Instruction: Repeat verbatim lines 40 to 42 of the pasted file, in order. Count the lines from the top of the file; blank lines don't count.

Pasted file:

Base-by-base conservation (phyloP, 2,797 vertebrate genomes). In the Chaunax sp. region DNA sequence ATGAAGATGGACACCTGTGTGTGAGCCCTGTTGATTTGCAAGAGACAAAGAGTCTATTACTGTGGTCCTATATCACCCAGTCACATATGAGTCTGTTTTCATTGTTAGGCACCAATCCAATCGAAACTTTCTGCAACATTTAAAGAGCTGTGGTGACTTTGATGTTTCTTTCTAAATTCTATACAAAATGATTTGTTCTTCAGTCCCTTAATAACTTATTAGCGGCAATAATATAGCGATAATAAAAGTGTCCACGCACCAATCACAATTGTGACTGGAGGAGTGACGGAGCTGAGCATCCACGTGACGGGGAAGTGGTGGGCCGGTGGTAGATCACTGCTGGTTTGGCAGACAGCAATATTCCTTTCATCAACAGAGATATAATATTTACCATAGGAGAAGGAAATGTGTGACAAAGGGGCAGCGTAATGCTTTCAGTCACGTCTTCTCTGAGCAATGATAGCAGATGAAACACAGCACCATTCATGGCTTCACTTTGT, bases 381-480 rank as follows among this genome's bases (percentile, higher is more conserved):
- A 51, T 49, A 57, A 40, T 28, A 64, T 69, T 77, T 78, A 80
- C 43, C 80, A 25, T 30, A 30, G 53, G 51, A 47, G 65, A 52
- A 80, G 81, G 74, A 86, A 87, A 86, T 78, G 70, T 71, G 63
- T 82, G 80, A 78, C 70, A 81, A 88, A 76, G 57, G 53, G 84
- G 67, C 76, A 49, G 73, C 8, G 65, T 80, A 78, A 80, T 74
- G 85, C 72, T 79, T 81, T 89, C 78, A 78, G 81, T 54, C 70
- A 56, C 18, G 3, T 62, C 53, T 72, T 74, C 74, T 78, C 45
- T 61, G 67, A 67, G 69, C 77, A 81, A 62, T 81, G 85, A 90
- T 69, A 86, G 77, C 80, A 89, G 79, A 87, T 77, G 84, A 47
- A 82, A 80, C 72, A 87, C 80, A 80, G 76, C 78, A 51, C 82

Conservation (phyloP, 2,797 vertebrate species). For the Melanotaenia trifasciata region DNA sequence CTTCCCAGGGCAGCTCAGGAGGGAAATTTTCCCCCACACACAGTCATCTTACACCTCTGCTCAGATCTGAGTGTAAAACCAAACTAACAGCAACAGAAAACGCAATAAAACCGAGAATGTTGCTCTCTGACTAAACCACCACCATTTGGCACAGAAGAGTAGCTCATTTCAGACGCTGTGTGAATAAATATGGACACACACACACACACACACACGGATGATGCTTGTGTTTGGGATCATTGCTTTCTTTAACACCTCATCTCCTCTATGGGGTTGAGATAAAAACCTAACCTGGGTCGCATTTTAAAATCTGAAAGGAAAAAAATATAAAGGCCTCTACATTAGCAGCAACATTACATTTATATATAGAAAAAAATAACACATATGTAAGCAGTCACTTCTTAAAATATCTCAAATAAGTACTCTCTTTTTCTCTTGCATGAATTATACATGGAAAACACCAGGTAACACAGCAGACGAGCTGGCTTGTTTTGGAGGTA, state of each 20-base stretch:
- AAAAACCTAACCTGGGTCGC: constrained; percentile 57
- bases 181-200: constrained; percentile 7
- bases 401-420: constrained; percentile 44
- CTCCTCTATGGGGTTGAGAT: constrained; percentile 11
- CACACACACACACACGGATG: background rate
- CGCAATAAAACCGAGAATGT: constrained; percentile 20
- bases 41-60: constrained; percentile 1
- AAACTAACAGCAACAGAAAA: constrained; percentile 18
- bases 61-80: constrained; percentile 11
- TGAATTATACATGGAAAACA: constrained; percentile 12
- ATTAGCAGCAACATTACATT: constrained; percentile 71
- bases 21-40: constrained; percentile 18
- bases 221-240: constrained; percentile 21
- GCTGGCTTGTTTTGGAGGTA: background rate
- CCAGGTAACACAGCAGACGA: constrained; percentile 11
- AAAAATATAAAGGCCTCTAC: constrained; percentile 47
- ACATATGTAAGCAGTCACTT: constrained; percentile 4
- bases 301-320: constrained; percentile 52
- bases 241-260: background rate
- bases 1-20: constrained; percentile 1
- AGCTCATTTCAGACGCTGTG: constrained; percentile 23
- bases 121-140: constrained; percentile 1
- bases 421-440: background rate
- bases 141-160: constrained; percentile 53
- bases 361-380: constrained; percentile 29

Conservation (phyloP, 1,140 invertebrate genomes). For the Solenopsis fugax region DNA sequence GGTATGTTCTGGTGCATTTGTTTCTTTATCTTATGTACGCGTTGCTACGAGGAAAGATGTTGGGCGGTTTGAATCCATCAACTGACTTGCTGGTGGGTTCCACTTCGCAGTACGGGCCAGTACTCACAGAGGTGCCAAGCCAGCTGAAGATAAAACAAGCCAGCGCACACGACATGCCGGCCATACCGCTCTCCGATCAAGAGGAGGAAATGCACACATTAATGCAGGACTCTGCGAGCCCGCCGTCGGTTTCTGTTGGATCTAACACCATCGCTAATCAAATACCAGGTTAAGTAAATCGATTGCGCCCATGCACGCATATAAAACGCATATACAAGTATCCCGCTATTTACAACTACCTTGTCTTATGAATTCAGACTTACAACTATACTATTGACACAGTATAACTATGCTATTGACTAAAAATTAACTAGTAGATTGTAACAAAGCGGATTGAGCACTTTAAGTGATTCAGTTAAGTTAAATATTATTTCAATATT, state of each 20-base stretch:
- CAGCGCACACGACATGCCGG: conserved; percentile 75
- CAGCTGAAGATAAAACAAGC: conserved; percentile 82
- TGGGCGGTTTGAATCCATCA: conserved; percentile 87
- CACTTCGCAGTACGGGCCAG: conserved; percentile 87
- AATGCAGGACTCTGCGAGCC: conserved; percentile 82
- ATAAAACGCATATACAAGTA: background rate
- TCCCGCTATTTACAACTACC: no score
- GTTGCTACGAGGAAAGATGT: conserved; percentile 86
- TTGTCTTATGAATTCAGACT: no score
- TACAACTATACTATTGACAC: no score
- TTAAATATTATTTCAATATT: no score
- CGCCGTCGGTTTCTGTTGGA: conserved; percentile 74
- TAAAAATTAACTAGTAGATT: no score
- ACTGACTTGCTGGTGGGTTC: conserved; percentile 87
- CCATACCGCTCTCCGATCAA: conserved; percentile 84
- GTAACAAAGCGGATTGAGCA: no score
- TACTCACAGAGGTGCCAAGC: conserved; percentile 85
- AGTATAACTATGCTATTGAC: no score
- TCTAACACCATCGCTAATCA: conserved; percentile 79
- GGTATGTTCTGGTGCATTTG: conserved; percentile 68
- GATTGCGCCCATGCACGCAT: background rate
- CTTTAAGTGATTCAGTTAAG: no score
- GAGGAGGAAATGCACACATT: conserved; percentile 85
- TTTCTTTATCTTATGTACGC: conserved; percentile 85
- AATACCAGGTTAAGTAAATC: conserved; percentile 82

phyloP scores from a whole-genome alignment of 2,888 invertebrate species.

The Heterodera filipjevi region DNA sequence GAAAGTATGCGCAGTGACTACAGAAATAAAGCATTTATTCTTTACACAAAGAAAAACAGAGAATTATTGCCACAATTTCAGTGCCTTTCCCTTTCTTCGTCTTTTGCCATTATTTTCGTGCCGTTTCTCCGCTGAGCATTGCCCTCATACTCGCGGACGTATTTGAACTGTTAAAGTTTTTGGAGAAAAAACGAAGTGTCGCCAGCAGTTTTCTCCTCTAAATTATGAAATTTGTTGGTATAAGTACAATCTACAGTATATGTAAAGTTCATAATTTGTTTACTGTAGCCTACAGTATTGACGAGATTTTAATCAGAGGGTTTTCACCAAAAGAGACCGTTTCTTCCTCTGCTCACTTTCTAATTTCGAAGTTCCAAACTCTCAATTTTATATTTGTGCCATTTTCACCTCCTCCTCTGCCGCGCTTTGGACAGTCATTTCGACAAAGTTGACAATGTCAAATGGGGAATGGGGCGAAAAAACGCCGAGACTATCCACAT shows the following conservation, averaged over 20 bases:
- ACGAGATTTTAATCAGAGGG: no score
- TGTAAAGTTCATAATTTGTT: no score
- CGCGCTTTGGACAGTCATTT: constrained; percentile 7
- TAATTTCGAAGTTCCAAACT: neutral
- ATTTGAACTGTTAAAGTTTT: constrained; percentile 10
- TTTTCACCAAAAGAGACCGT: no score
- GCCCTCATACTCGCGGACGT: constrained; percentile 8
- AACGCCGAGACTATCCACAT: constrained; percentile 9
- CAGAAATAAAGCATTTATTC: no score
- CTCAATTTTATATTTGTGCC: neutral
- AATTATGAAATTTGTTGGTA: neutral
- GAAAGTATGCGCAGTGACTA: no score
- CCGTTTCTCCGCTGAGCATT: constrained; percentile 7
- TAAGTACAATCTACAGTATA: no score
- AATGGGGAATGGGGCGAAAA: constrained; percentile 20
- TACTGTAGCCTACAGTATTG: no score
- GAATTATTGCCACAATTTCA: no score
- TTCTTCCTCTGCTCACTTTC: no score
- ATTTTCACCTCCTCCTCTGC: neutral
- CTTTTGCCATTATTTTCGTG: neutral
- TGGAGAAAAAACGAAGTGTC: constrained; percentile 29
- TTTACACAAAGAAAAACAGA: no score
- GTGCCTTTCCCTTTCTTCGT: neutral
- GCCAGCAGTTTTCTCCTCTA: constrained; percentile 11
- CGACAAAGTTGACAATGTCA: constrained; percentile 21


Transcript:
- CAGCTGAAGATAAAACAAGC: conserved; percentile 82
- TGGGCGGTTTGAATCCATCA: conserved; percentile 87
- CACTTCGCAGTACGGGCCAG: conserved; percentile 87